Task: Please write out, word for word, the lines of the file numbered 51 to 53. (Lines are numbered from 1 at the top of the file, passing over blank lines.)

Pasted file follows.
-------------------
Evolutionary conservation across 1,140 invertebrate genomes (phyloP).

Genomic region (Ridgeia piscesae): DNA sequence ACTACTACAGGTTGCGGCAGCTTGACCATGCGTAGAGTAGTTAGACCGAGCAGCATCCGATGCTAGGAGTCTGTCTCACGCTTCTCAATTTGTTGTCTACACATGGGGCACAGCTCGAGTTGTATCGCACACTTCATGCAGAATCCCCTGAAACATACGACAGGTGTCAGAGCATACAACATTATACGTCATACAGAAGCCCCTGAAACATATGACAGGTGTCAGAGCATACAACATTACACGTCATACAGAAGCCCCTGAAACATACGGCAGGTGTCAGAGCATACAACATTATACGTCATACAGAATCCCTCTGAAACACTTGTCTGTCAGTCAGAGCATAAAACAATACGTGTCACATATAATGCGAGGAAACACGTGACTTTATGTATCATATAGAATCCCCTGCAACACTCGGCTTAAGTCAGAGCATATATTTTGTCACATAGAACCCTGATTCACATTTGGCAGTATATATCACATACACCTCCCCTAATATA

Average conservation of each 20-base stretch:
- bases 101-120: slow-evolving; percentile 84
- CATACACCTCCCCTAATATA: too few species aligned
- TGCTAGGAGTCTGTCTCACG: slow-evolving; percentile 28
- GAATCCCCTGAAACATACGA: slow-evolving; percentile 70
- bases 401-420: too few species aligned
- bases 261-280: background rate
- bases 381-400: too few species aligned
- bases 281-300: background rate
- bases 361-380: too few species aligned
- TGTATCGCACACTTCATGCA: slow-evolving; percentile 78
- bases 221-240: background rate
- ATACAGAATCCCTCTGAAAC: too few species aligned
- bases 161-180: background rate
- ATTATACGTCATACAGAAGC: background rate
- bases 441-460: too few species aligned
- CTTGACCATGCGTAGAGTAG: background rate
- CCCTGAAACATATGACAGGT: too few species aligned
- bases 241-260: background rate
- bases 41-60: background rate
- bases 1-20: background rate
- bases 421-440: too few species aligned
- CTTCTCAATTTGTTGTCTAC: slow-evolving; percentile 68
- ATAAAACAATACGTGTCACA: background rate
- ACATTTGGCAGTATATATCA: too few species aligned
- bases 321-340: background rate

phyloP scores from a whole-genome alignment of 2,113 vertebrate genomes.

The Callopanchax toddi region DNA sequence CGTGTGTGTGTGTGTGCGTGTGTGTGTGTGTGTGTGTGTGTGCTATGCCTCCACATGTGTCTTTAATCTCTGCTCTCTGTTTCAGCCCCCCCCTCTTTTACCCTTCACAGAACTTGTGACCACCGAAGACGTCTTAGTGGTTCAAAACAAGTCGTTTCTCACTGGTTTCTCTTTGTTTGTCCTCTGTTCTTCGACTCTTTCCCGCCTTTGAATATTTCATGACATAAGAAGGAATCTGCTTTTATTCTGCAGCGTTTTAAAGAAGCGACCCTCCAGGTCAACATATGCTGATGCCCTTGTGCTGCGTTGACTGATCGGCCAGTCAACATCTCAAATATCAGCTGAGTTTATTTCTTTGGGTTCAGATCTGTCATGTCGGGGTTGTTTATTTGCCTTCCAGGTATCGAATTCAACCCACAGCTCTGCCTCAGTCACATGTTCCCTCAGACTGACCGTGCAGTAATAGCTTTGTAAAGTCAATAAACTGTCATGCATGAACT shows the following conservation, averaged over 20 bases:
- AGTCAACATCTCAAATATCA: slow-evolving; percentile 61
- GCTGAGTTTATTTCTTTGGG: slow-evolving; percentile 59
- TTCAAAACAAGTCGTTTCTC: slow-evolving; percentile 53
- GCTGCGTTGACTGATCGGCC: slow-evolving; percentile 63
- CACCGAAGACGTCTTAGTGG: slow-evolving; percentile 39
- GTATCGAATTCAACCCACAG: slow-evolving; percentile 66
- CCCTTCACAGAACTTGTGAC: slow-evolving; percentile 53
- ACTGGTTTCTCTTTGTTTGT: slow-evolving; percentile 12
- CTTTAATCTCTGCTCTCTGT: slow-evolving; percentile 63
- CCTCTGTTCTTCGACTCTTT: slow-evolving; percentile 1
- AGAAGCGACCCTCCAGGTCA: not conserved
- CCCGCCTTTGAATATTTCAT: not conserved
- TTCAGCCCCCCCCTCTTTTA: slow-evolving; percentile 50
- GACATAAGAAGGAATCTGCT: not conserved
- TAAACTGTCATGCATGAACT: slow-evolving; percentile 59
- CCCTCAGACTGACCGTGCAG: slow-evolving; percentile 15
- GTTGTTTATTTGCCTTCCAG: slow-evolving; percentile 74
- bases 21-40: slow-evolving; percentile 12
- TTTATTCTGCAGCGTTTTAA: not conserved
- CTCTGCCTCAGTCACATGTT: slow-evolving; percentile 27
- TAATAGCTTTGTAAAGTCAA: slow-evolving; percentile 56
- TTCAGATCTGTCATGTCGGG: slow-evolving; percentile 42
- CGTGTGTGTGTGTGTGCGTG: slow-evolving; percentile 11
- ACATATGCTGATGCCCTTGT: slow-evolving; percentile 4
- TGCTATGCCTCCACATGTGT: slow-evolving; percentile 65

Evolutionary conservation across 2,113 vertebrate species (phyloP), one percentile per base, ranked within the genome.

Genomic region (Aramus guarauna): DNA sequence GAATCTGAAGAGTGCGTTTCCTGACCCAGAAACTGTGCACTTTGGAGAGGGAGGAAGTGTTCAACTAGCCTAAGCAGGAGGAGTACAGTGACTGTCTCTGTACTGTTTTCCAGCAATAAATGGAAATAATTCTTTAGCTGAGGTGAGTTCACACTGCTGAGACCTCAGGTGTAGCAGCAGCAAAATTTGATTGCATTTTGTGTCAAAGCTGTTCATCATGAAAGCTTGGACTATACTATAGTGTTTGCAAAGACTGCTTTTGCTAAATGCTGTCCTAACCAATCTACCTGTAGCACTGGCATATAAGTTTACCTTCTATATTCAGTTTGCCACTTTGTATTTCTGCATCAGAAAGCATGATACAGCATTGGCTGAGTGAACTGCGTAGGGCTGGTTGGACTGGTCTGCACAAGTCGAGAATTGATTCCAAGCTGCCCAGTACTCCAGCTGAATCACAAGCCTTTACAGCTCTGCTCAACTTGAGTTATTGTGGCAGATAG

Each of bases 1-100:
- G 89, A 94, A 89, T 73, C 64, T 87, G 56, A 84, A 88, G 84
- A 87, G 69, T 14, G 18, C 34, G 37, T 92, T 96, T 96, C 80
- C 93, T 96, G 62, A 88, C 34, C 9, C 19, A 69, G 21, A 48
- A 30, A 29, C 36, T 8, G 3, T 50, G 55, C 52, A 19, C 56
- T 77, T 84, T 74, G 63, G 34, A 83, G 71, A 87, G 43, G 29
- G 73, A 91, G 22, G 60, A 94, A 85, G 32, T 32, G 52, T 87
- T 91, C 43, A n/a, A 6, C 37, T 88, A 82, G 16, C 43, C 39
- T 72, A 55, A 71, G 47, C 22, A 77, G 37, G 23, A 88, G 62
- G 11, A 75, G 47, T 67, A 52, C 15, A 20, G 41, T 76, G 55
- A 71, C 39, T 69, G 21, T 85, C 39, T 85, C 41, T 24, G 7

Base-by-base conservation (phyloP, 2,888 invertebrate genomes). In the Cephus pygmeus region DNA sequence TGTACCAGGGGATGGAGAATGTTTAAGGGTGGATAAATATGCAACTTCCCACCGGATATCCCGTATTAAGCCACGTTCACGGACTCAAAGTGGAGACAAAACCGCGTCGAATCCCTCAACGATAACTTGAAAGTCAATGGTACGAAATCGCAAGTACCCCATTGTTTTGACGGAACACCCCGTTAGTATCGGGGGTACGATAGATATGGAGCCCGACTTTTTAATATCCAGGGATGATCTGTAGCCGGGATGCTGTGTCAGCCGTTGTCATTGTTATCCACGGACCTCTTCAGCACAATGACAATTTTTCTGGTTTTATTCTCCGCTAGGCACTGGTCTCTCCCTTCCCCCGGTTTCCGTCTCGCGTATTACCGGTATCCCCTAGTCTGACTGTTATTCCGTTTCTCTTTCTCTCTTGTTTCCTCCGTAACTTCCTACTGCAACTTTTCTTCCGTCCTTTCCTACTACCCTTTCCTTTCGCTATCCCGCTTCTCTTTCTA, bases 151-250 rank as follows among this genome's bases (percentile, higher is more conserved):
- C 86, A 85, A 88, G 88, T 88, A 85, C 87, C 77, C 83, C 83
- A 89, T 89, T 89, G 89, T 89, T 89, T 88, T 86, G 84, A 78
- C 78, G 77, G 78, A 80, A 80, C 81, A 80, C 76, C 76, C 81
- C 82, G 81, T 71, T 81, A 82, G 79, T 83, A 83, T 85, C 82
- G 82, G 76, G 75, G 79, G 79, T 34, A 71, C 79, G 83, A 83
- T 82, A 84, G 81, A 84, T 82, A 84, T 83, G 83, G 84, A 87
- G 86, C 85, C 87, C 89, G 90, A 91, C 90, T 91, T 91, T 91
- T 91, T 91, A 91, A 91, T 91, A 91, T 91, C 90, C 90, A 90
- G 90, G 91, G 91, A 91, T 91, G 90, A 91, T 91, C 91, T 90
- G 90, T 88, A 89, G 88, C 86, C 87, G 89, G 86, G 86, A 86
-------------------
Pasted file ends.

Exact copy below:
- TAATAGCTTTGTAAAGTCAA: slow-evolving; percentile 56
- TTCAGATCTGTCATGTCGGG: slow-evolving; percentile 42
- CGTGTGTGTGTGTGTGCGTG: slow-evolving; percentile 11